Questions Exist about Smart Meters and the Energy Policy Act


[Scott DeBroff][August 16, 2006] State Regulatory Commissions across the country are conducting inquiries into the benefits and potential requirements of smart metering and advanced metering infrastructure (AMI) systems. Some states have been spurred into action because of the Energy Policy Act of 2005.

Section 1252 of the Electricity Title of EPACT specifically sets out six basic requirements regarding smart metering and its use as a means of implementing demand response programs. This section amends existing law, and references the use of new technologies to provide consumer incentives for demand reduction.

Disagreements do exist about what the Act does and doesn’t say with regard to metering. Considering that the regulatory proceedings on this point are just beginning in some states, interested parties should have a common understanding of what is required of regulators, utilities and consumers.

Some of the disagreements stem from misconceptions about what the requirements are and who is bound by them. Some common misconceptions include:

EPACT is simply a repeat performance of the Public Utility Regulatory Policies Act of 1978 (PURPA) with no new teeth.

Only “regulated” utilities and public utility commissions are covered by the directives in EPACT.

Implementation of these capabilities would require levels of investment that can’t be cost justified.

Actually, EPACT is a measured and sensible extension of the process started under the original PURPA legislation to address growing electricity demand. The activity, spurred by passage of EPACT, will hardly resemble what took place 30 years ago. Advances in metering technology alone are already playing a large part in the regulatory debate, as all interested parties discuss current and future technology capabilities that will make it easier for residential consumers to adjust consumption and respond to market signals.

EPACT requires utilities to offer time-based rates to customers and provide a time-based meter to any customer requesting it. However, it also requires state investigations of advanced metering and demand response. In many cases, state actions have already led to more aggressive goals for smart meter implementation. Also, there is a growing understanding that the benefits of AMI are not simply related to time-based rate structures, but also extend to remote load control, load shedding and other system management functions.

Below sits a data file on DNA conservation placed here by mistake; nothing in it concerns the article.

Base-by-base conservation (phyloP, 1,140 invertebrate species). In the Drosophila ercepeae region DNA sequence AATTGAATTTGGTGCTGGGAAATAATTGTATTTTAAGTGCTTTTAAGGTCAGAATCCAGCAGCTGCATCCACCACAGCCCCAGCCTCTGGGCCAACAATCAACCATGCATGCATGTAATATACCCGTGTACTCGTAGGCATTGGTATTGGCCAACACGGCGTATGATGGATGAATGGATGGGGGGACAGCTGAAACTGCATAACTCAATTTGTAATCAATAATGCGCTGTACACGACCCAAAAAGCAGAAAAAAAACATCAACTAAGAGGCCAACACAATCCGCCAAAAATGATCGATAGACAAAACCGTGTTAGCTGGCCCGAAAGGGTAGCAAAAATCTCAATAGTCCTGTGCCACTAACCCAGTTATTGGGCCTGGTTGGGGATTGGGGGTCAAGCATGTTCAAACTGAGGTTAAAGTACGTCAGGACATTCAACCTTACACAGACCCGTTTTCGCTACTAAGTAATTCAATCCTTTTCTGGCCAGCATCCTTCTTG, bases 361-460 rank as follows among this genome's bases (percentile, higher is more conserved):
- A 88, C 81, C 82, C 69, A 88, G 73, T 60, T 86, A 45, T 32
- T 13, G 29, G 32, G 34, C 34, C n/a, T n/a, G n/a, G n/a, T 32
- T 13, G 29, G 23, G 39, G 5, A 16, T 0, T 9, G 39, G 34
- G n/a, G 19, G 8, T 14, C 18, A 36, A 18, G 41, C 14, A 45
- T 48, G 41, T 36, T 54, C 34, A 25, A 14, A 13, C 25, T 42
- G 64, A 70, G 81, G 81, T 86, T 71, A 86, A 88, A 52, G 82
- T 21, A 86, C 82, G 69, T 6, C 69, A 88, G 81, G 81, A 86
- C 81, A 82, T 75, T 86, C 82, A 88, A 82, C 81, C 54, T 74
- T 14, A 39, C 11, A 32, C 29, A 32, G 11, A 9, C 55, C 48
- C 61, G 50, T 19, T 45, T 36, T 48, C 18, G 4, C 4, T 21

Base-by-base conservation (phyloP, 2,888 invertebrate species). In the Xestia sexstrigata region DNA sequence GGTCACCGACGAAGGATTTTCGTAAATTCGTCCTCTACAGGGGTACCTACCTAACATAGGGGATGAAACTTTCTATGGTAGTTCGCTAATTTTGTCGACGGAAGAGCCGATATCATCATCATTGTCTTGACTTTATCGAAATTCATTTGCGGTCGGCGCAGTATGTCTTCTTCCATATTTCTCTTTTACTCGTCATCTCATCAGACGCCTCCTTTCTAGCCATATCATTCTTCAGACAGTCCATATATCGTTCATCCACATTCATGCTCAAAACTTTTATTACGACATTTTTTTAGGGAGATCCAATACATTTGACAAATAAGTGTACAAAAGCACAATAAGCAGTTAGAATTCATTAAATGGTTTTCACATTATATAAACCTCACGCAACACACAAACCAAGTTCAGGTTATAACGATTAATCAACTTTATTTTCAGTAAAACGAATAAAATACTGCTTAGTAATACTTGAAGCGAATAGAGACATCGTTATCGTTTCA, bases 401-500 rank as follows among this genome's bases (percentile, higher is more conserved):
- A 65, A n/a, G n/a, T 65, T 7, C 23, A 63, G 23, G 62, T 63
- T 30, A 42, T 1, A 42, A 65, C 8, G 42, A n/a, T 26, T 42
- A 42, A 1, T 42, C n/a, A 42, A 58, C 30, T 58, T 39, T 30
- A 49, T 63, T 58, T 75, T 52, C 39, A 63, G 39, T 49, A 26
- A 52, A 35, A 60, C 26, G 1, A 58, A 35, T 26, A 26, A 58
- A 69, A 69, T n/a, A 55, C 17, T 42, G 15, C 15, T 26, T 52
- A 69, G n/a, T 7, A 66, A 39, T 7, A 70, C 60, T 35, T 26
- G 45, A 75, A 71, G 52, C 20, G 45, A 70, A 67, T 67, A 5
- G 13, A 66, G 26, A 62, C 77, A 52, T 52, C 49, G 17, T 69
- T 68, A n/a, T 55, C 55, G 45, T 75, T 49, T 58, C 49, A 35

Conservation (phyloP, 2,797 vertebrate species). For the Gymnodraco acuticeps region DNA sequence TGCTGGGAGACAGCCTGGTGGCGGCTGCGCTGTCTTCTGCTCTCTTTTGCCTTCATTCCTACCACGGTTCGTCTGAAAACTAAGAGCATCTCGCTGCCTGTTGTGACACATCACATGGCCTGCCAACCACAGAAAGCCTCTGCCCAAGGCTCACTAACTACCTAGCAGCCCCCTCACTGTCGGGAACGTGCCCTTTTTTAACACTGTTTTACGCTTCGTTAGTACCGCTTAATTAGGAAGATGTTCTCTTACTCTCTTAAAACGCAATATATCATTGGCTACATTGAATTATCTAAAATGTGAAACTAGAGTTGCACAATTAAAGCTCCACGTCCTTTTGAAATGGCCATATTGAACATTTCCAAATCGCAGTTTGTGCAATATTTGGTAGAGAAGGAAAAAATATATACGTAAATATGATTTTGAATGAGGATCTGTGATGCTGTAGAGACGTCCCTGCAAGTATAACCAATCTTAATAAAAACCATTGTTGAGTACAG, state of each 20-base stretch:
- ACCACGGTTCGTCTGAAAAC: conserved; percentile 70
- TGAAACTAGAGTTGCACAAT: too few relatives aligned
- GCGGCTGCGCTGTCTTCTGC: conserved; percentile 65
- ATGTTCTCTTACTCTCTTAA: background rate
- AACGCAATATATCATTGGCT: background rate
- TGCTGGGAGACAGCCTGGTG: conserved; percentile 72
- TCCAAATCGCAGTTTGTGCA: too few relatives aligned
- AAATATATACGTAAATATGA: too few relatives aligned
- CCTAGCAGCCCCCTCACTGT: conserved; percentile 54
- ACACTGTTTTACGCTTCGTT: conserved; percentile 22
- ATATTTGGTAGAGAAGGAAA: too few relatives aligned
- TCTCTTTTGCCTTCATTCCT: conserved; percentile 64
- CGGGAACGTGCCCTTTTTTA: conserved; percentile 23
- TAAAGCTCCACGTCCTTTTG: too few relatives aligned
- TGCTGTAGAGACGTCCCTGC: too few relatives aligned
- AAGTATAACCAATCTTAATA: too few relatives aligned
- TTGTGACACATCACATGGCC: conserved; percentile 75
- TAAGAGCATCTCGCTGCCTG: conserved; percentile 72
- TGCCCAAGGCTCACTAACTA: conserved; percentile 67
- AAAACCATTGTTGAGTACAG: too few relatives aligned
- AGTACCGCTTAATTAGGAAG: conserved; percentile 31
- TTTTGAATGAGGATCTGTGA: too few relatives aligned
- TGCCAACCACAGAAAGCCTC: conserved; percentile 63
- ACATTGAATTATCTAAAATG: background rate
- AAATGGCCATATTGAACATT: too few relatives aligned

The question of which utilities are “covered” by EPACT is still being debated, but the language in Section 1252 makes clear that the legislation applies to regulated and unregulated utilities alike.

The original PURPA standards applied to utilities with total sales of electric energy for purposes other than resale, which exceeded 500 million kilowatt hours during any calendar year. This category includes more than 100 rural electric cooperatives and 185 public utilities. And according to EPACT, they must perform the same investigation as a state regulatory commission, into whether it is appropriate to provide and install time-based meters and other devices to enable TOU, critical peak or similar pricing programs.

In addition to determining “who” the act applies to, utilities, regulatory agencies and technology vendors are in the process of establishing “what” technology requirements, if any, are necessary to stay in compliance. There is a difference of opinion about whether state regulators should specify the technology necessary for a smart meter deployment and require standardization of certain hardware and software protocols.

That regulatory process is above and beyond the general guidance contained in EPACT concerning the functionality utilities need to provide customers. In terms of time-based rates being made available to all customers, utilities may decide to meet that requirement one customer at a time, as opposed to deploying a system-wide AMI technology right away. Nothing else in EPACT specifically relates to meter functionality requirements.

Finally, each utility uses its own method of deciding whether the return on investment (ROI) justifies deploying a new technology. A fully functional AMI system is rarely cost justified on one feature set alone. In order to make for a strong business case, an AMI system must meet other functional requirements in addition to automatically reading meters and retaining billing information.

This is where discussions about smart metering requirements usually turn to a debate about “what’s needed” and “what’s desired” from a functionality standpoint. Utilities that are required to deploy technology that is merely desirable, but not necessary to meet the intent of EPACT, will have a more difficult time making a business case for the technology. Those utilities that retain the flexibility to deploy technology to the customers and service areas where it makes the most business sense will see a more rapid return on investment.

Ultimately, even though there are many diverging opinions and viewpoints about the demand response provisions of EPACT, regulatory bodies are moving forward with plans to encourage demand response initiatives. Likewise, utilities are exploring the best business case to make in order to justify the potential deployment of new meter technology.

What remains to be seen is whether these activities will be conducted in such a way that they provide a viable path for active consumer participation in demand response programs as the law intends, or face the risk of further legislative review and enforcement.

Whatever the final results of EPACT, it certainly represents a new start.